new zealand • Since May 2007 • 1882 posts Report Reply

  • robbery,

    ps mark if it makes you feel any better I was discussing in public why some people have this hatred of the feelers and op shop because they see them as being derivative and the guitarist from op shop who I don't really know was sitting right next to the person I was talking to.
    still not in your league though.

    new zealand • Since May 2007 • 1882 posts Report Reply

  • Robin Sheat,

    There seems to be a failure in Robin's logic to factor in the changes in the use of music in recent years (20-30) beyond pointing to a site where one can download free an album or two.

    My point was to do with the particular track. I consider sampling a valid form of expression, building upon items in the (ahem) "collective consciousness" already. It would make me sad to see artists unable to tap into that huge resource.

    Dunedin • Since Oct 2008 • 44 posts Report Reply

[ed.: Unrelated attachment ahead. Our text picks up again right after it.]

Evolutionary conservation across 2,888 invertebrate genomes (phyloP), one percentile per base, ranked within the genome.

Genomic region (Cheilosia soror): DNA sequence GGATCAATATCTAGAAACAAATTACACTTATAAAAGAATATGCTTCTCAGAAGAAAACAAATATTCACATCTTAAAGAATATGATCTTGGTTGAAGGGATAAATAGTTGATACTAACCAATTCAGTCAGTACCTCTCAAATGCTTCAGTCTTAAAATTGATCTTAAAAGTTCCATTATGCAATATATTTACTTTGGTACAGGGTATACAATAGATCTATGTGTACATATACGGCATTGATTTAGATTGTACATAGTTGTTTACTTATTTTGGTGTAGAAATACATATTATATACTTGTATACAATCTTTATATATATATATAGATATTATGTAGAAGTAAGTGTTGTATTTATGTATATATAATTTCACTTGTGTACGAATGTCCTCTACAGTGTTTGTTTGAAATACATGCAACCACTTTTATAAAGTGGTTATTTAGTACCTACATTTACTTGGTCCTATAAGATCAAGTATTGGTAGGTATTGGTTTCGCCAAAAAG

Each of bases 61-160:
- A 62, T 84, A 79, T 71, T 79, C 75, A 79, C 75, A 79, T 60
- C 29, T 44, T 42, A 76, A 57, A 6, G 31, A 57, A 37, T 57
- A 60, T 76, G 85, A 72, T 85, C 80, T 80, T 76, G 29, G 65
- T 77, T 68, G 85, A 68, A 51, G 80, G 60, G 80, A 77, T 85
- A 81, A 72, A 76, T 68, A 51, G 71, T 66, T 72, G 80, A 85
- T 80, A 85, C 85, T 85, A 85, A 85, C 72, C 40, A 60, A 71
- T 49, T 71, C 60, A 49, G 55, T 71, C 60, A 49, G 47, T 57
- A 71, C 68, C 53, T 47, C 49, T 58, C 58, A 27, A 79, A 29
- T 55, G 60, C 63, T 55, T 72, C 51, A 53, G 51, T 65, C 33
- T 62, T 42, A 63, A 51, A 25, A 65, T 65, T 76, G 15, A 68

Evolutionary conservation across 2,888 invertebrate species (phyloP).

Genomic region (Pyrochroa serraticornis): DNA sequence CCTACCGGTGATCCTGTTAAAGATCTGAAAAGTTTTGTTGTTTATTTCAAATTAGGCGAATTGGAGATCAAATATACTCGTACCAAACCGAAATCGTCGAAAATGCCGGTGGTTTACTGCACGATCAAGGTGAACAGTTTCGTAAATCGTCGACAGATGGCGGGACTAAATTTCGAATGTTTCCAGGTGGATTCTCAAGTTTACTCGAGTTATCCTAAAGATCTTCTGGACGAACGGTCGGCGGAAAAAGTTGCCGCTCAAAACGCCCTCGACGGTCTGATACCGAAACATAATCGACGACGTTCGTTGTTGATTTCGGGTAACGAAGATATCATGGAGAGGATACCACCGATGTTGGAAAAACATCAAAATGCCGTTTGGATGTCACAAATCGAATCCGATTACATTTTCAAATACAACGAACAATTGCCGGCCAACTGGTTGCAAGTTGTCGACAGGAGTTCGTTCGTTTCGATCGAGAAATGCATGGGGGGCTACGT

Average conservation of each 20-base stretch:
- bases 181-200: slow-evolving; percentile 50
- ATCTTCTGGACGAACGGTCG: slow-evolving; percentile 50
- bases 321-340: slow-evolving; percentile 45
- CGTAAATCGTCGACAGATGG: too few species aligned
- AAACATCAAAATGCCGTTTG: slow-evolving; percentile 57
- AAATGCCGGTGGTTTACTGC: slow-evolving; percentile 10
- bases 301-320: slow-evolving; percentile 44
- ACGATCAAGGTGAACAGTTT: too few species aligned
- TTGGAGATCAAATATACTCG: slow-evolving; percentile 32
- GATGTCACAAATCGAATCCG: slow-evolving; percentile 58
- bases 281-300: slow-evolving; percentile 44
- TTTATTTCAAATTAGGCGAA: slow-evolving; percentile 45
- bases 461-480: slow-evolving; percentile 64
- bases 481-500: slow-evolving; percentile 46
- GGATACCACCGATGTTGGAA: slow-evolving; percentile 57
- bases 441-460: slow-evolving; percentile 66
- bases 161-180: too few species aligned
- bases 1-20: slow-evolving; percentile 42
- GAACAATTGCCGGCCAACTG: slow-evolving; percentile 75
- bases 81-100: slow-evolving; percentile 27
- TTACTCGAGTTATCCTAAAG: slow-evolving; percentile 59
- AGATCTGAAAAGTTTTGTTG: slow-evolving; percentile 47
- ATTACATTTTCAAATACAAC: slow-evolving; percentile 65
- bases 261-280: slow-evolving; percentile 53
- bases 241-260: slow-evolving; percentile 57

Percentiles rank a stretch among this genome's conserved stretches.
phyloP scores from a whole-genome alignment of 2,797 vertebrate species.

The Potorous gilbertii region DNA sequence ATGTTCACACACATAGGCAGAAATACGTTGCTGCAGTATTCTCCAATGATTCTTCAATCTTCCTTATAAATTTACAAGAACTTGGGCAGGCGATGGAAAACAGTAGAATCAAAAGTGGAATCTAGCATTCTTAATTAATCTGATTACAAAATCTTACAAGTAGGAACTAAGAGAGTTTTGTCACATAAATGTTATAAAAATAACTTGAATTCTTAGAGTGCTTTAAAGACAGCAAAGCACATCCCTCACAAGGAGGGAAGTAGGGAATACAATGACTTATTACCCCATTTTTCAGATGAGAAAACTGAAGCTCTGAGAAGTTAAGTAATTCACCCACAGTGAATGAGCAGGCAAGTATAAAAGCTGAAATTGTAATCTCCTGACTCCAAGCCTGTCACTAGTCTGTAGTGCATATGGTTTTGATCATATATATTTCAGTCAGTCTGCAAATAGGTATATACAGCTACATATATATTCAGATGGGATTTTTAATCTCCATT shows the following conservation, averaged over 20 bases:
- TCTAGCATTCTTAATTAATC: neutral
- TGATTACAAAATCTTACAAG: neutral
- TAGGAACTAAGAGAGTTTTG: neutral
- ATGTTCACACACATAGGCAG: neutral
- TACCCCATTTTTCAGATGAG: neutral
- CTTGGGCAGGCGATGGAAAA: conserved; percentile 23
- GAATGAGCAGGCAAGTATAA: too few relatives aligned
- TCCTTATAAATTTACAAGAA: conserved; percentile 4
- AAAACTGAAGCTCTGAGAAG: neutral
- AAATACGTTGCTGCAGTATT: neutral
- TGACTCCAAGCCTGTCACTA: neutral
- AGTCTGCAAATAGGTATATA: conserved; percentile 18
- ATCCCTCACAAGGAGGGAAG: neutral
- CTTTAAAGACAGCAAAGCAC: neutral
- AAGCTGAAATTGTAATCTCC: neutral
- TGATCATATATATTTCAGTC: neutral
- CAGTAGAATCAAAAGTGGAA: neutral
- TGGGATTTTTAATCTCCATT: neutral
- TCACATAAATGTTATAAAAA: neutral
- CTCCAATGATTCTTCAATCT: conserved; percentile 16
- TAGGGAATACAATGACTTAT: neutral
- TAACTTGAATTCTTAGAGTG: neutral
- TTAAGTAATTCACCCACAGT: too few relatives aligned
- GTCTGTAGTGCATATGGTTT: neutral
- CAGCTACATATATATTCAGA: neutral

• Sacha,

    at the moment there is no reason or none that has been forwarded that is consistent with how we treat other property.

    I think I've already more than adequately raised one difference - that creative capital is contributed by both creator and audience, a feature which I think you'll agree is less in evidence when it comes to baked beans and whiteware. Intellectual property is a subset of intellectual capital.

    Ak • Since May 2008 • 16838 posts Report Reply

  • robbery,

    building upon items in the (ahem) "collective consciousness" already. It would make me sad to see artists unable to tap into that huge resource.

    you can tap into the collective consciousness in order to inspire your originality any time you like, nothings stopping you.
    the collection of all recorded sound is not your private sound effects archive though, but any of the ideas in it are completely available for you to do your own versions of. the only thing thats holding you back is you and your wallet.